Don’t worry about anthem, checkpoint sagas - Hong Kong is still autonomous, Beijing insists
Key mainland officials urge ‘confidence’ as they seek to ease fears over national anthem law and planned joint checkpoint for high-speed railway
Two key mainland Chinese officials overseeing Hong Kong affairs have assured the city’s largest group of barristers that Beijing has not tightened the “one country, two systems” policy in light of two highly contentious political issues.
They urged the 30-strong Hong Kong Bar Association delegation visiting Beijing on Tuesday to have “confidence” in the governing policy allowing the city a high degree of autonomy, as they sought to ease fears over impending legislation to curb disrespect for China’s national anthem and a planned joint checkpoint for a high-speed, cross-border railway.
The barristers raised the two contentious issues when they met Zhang Xiaoming, the new director of the State Council’s Hong Kong and Macau Affairs Office, and Basic Law Committee chairman Li Fei who specialises in the city’s mini-constitution.
The association’s chairman, Paul Lam Ting-kwok, said he had expressed the group’s concerns about the implementation of one country, two systems in light of the city preparing to adopt a national anthem law recently endorsed by the country’s top legislature, and the so-called co-location arrangement on the Hong Kong side of the express rail link to Guangzhou.
“Their message is that … they hope Hong Kong people will have confidence in the one country, two systems principle,” Lam said.
He told reporters that Zhang had spent some time discussing President Xi Jinping’s remarks about Hong Kong during last month’s Communist Party Congress, during which Xi called for the melding of Beijing’s “comprehensive jurisdiction” over the city with its high degree of autonomy in a natural or “organic” way.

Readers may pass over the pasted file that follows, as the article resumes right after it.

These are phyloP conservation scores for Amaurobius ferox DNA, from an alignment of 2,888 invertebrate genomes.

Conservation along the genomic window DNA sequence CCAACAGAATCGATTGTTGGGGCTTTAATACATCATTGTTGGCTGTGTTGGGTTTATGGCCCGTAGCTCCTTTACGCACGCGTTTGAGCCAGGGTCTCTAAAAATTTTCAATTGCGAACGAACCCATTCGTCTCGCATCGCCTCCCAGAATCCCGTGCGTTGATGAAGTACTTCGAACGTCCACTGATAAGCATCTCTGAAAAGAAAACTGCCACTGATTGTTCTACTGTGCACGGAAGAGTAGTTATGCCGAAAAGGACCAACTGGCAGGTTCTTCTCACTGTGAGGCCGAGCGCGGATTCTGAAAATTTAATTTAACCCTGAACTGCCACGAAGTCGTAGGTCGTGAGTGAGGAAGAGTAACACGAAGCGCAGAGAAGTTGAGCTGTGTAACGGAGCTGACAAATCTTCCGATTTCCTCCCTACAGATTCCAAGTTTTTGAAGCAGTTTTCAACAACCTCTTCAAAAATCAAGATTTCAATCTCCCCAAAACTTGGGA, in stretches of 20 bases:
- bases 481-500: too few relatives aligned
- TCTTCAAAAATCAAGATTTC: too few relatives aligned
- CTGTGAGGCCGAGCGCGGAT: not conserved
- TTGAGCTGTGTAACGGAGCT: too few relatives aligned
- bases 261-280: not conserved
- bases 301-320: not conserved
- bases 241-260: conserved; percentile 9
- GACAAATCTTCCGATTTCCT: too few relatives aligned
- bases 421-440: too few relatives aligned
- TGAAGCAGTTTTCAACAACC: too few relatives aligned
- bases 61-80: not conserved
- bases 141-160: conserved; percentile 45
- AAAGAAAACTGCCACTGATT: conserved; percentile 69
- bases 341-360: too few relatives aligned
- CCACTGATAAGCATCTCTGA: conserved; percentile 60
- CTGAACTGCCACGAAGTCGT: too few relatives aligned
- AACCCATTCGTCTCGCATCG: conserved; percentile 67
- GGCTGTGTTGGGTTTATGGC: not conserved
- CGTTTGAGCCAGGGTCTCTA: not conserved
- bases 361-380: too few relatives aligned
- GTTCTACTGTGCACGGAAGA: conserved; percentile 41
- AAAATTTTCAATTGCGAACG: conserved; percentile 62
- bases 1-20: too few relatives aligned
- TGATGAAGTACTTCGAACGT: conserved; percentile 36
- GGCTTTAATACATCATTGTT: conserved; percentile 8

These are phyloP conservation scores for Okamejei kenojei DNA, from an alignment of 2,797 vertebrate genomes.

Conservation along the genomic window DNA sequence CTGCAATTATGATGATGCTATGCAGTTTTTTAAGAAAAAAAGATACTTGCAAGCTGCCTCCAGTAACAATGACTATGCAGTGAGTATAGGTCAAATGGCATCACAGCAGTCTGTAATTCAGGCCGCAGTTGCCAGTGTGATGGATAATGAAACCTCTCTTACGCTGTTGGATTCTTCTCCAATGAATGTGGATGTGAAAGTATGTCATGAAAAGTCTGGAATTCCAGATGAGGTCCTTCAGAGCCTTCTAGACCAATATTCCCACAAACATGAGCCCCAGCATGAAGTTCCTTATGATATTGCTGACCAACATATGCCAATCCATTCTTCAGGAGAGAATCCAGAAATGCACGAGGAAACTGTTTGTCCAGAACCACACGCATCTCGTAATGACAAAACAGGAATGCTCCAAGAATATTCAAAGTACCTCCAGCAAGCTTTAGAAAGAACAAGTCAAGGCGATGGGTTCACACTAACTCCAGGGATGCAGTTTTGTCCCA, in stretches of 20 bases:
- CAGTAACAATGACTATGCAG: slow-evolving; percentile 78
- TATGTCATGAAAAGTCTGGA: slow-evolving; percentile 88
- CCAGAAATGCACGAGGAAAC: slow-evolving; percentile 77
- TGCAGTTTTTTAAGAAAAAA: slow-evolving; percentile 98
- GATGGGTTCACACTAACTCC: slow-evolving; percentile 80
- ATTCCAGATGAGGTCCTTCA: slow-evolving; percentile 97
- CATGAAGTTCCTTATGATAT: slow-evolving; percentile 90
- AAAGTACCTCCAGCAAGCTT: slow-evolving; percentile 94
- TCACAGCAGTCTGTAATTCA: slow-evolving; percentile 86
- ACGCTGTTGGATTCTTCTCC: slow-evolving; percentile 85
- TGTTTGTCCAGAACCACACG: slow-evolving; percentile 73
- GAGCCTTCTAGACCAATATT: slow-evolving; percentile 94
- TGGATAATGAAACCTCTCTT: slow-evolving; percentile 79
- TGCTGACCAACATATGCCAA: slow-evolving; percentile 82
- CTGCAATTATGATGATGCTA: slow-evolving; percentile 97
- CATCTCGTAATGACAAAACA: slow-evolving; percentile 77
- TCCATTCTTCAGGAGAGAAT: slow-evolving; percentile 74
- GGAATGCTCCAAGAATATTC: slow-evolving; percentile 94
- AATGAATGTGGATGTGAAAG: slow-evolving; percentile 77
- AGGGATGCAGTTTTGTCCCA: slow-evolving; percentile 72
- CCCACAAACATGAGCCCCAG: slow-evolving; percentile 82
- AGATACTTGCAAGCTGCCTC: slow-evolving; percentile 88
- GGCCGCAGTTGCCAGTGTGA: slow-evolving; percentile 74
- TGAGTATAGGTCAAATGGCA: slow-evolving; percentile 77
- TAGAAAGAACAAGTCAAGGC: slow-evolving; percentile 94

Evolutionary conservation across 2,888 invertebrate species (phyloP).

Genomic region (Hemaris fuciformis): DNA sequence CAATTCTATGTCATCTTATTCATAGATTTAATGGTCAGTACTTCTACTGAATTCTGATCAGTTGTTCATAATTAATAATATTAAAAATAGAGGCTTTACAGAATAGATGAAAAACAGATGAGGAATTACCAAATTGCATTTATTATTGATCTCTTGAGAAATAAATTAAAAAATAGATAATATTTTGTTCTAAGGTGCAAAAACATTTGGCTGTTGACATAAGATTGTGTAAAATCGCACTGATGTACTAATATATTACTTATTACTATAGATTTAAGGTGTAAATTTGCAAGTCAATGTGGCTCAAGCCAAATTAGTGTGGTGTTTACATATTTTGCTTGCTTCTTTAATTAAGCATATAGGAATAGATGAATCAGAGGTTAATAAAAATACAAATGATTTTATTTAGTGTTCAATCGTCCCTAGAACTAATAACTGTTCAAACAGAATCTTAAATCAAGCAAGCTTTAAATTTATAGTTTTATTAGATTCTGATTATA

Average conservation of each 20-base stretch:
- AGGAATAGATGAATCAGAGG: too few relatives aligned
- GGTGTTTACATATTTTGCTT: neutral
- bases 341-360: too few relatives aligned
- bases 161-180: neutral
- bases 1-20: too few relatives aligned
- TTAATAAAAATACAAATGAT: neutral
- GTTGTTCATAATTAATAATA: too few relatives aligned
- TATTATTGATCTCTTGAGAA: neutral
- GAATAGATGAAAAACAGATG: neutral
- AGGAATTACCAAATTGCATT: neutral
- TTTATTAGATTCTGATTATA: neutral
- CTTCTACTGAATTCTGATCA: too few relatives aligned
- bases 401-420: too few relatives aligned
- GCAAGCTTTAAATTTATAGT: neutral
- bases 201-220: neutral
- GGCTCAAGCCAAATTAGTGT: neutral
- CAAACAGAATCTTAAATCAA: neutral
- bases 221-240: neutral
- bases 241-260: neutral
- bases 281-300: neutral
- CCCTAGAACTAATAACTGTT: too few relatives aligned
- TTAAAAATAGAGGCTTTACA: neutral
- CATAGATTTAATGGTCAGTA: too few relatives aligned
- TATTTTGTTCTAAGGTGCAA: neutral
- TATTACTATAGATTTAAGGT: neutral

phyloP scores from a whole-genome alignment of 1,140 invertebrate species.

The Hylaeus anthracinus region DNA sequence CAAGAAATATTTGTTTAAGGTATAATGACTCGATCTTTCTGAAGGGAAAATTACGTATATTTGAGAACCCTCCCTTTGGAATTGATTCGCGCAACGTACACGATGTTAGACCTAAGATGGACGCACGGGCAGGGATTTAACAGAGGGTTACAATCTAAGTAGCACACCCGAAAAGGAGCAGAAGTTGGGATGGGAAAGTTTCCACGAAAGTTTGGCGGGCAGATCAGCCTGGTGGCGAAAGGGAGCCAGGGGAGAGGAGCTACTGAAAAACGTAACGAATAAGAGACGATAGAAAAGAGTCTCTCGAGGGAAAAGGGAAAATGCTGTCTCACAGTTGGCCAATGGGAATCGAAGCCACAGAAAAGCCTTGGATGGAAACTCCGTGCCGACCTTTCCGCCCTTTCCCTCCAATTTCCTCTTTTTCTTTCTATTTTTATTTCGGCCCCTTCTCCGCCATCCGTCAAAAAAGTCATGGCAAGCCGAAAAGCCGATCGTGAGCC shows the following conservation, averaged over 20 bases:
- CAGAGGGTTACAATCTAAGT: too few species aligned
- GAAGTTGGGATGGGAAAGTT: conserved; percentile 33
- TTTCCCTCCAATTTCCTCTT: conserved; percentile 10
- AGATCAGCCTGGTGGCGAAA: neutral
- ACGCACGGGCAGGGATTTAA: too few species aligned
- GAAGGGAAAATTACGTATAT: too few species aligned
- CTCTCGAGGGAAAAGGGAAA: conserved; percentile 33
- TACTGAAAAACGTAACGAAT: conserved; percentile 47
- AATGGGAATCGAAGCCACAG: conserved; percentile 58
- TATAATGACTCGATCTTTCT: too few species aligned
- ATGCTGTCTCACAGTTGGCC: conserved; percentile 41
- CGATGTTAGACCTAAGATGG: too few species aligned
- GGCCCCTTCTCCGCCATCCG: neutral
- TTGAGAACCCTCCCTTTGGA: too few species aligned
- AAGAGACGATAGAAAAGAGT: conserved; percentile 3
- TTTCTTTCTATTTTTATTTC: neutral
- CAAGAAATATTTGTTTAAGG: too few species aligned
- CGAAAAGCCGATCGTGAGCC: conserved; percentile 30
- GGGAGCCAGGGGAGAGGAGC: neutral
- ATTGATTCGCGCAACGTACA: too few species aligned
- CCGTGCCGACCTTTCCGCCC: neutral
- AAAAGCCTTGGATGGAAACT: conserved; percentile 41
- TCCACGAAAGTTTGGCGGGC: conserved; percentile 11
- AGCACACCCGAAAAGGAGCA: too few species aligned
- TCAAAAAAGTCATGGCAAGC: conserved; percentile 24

“Zhang said the central government values the one country, two systems principle and is determined to keep it going; Beijing has never tightened the principle,” Lam said.
The meeting came as hard-core Hong Kong fans once again jeered the national anthem at the start of a game between the home team and Lebanon at the Hong Kong Stadium in Happy Valley on Tuesday night.
Hundreds of them booed and yelled expletives as March of the Volunteers rang out across the stadium, ignoring dozens of security guards urging them to show respect.
Under new legislation recently approved by the National People’s Congress Standing Committee, anyone who maliciously modifies the lyrics, or plays or sings the anthem in a distorted or disrespectful way in public, can be detained for up to 15 days or imprisoned for three years under mainland China’s criminal code. An addition to Annexe III of Hong Kong’s Basic Law has set the stage for the city to implement its own version.
The Hong Kong government has said it will act on it “by way of appropriate local legislation” consistent with the city’s constitutional and legal regime.
Opposition lawmakers and their supporters are also worried that the local government’s plan to set up joint immigration and quarantine facilities at the West Kowloon terminal of the Guangzhou-Shenzhen-Hong Kong Express Rail Link would erode the city’s high degree of autonomy by allowing mainland Chinese officials to exert their authority on Hong Kong soil.
Lam quoted Li as saying that many countries also had national anthem laws, and that neighbouring Macau had already passed its own legislation after its handover to Chinese rule.
The barristers’ visit is to be followed by Li Fei’s trip to Hong Kong starting on Wednesday. He is due to speak on Hong Kong’s “role and mission” under the Chinese constitution as well as the Basic Law.
“I think his key mission is to convey the central government’s latest message for Hong Kong in the wake of President Xi’s report made during the 19th party congress,” an NPC delegate speaking on condition of anonymity said.
Only one opposition lawmaker, Ip Kin-yuen of the education constituency, has agreed to join the forum.
Li is also scheduled to visit two construction sites involving cross-border infrastructure: the Hong Kong-Zhuhai-Macau bridge and the West Kowloon terminus of the high-speed rail, a government source said.